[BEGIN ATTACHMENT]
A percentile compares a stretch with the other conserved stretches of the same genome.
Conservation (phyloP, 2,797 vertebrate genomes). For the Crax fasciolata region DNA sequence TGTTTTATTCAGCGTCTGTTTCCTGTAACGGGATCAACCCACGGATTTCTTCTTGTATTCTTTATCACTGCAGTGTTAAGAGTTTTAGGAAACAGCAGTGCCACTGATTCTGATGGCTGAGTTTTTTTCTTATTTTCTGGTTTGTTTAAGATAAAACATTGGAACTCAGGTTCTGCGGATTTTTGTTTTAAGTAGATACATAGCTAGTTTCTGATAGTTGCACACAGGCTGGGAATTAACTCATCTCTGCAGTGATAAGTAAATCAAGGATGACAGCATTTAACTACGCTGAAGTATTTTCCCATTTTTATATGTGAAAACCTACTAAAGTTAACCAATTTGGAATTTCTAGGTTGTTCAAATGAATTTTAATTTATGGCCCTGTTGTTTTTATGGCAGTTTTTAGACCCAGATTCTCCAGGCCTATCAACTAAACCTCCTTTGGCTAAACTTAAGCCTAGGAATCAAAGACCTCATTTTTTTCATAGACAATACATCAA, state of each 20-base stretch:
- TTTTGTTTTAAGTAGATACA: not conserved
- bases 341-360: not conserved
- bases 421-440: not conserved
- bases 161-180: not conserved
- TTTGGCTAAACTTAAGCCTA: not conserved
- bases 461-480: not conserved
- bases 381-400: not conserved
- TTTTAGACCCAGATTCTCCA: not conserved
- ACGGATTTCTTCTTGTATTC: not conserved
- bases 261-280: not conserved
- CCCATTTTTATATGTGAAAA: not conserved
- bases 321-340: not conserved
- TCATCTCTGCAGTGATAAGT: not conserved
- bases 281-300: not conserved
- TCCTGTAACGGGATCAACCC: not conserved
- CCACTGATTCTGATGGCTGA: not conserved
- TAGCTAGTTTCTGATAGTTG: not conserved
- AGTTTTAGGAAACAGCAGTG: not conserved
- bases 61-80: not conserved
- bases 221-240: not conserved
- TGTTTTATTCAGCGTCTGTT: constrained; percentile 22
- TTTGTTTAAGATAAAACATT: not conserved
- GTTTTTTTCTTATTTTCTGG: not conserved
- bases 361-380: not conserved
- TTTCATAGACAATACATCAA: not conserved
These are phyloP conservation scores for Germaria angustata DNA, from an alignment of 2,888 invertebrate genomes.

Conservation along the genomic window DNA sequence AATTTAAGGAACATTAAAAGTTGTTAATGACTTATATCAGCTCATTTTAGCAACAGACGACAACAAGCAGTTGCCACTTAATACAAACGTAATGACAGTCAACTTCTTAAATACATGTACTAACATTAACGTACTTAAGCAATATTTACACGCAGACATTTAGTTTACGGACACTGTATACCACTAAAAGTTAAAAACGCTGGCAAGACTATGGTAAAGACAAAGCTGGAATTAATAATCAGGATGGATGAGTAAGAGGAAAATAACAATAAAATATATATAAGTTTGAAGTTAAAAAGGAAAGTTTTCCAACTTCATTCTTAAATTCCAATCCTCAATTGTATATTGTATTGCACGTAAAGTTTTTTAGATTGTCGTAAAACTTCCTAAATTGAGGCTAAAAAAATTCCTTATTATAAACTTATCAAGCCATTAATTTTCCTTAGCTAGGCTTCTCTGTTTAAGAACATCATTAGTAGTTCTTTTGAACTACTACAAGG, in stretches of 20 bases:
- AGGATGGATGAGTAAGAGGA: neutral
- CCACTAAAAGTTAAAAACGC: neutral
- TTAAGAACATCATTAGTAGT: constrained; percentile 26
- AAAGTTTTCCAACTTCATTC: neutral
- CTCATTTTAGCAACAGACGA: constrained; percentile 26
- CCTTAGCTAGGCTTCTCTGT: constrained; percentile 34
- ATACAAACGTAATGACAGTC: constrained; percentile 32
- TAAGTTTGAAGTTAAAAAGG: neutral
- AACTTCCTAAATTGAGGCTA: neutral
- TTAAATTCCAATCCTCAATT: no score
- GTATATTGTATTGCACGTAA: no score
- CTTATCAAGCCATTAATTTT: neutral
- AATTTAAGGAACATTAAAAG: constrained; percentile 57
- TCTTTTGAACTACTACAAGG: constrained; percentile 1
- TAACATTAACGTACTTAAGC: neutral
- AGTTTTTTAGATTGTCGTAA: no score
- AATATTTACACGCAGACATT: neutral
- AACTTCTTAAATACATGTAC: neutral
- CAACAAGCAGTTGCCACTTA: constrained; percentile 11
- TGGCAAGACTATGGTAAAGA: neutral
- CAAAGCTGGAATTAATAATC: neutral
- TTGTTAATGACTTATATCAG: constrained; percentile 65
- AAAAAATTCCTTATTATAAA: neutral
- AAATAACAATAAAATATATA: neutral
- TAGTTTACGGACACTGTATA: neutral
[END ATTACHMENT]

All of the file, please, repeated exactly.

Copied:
A percentile compares a stretch with the other conserved stretches of the same genome.
Conservation (phyloP, 2,797 vertebrate genomes). For the Crax fasciolata region DNA sequence TGTTTTATTCAGCGTCTGTTTCCTGTAACGGGATCAACCCACGGATTTCTTCTTGTATTCTTTATCACTGCAGTGTTAAGAGTTTTAGGAAACAGCAGTGCCACTGATTCTGATGGCTGAGTTTTTTTCTTATTTTCTGGTTTGTTTAAGATAAAACATTGGAACTCAGGTTCTGCGGATTTTTGTTTTAAGTAGATACATAGCTAGTTTCTGATAGTTGCACACAGGCTGGGAATTAACTCATCTCTGCAGTGATAAGTAAATCAAGGATGACAGCATTTAACTACGCTGAAGTATTTTCCCATTTTTATATGTGAAAACCTACTAAAGTTAACCAATTTGGAATTTCTAGGTTGTTCAAATGAATTTTAATTTATGGCCCTGTTGTTTTTATGGCAGTTTTTAGACCCAGATTCTCCAGGCCTATCAACTAAACCTCCTTTGGCTAAACTTAAGCCTAGGAATCAAAGACCTCATTTTTTTCATAGACAATACATCAA, state of each 20-base stretch:
- TTTTGTTTTAAGTAGATACA: not conserved
- bases 341-360: not conserved
- bases 421-440: not conserved
- bases 161-180: not conserved
- TTTGGCTAAACTTAAGCCTA: not conserved
- bases 461-480: not conserved
- bases 381-400: not conserved
- TTTTAGACCCAGATTCTCCA: not conserved
- ACGGATTTCTTCTTGTATTC: not conserved
- bases 261-280: not conserved
- CCCATTTTTATATGTGAAAA: not conserved
- bases 321-340: not conserved
- TCATCTCTGCAGTGATAAGT: not conserved
- bases 281-300: not conserved
- TCCTGTAACGGGATCAACCC: not conserved
- CCACTGATTCTGATGGCTGA: not conserved
- TAGCTAGTTTCTGATAGTTG: not conserved
- AGTTTTAGGAAACAGCAGTG: not conserved
- bases 61-80: not conserved
- bases 221-240: not conserved
- TGTTTTATTCAGCGTCTGTT: constrained; percentile 22
- TTTGTTTAAGATAAAACATT: not conserved
- GTTTTTTTCTTATTTTCTGG: not conserved
- bases 361-380: not conserved
- TTTCATAGACAATACATCAA: not conserved
These are phyloP conservation scores for Germaria angustata DNA, from an alignment of 2,888 invertebrate genomes.

Conservation along the genomic window DNA sequence AATTTAAGGAACATTAAAAGTTGTTAATGACTTATATCAGCTCATTTTAGCAACAGACGACAACAAGCAGTTGCCACTTAATACAAACGTAATGACAGTCAACTTCTTAAATACATGTACTAACATTAACGTACTTAAGCAATATTTACACGCAGACATTTAGTTTACGGACACTGTATACCACTAAAAGTTAAAAACGCTGGCAAGACTATGGTAAAGACAAAGCTGGAATTAATAATCAGGATGGATGAGTAAGAGGAAAATAACAATAAAATATATATAAGTTTGAAGTTAAAAAGGAAAGTTTTCCAACTTCATTCTTAAATTCCAATCCTCAATTGTATATTGTATTGCACGTAAAGTTTTTTAGATTGTCGTAAAACTTCCTAAATTGAGGCTAAAAAAATTCCTTATTATAAACTTATCAAGCCATTAATTTTCCTTAGCTAGGCTTCTCTGTTTAAGAACATCATTAGTAGTTCTTTTGAACTACTACAAGG, in stretches of 20 bases:
- AGGATGGATGAGTAAGAGGA: neutral
- CCACTAAAAGTTAAAAACGC: neutral
- TTAAGAACATCATTAGTAGT: constrained; percentile 26
- AAAGTTTTCCAACTTCATTC: neutral
- CTCATTTTAGCAACAGACGA: constrained; percentile 26
- CCTTAGCTAGGCTTCTCTGT: constrained; percentile 34
- ATACAAACGTAATGACAGTC: constrained; percentile 32
- TAAGTTTGAAGTTAAAAAGG: neutral
- AACTTCCTAAATTGAGGCTA: neutral
- TTAAATTCCAATCCTCAATT: no score
- GTATATTGTATTGCACGTAA: no score
- CTTATCAAGCCATTAATTTT: neutral
- AATTTAAGGAACATTAAAAG: constrained; percentile 57
- TCTTTTGAACTACTACAAGG: constrained; percentile 1
- TAACATTAACGTACTTAAGC: neutral
- AGTTTTTTAGATTGTCGTAA: no score
- AATATTTACACGCAGACATT: neutral
- AACTTCTTAAATACATGTAC: neutral
- CAACAAGCAGTTGCCACTTA: constrained; percentile 11
- TGGCAAGACTATGGTAAAGA: neutral
- CAAAGCTGGAATTAATAATC: neutral
- TTGTTAATGACTTATATCAG: constrained; percentile 65
- AAAAAATTCCTTATTATAAA: neutral
- AAATAACAATAAAATATATA: neutral
- TAGTTTACGGACACTGTATA: neutral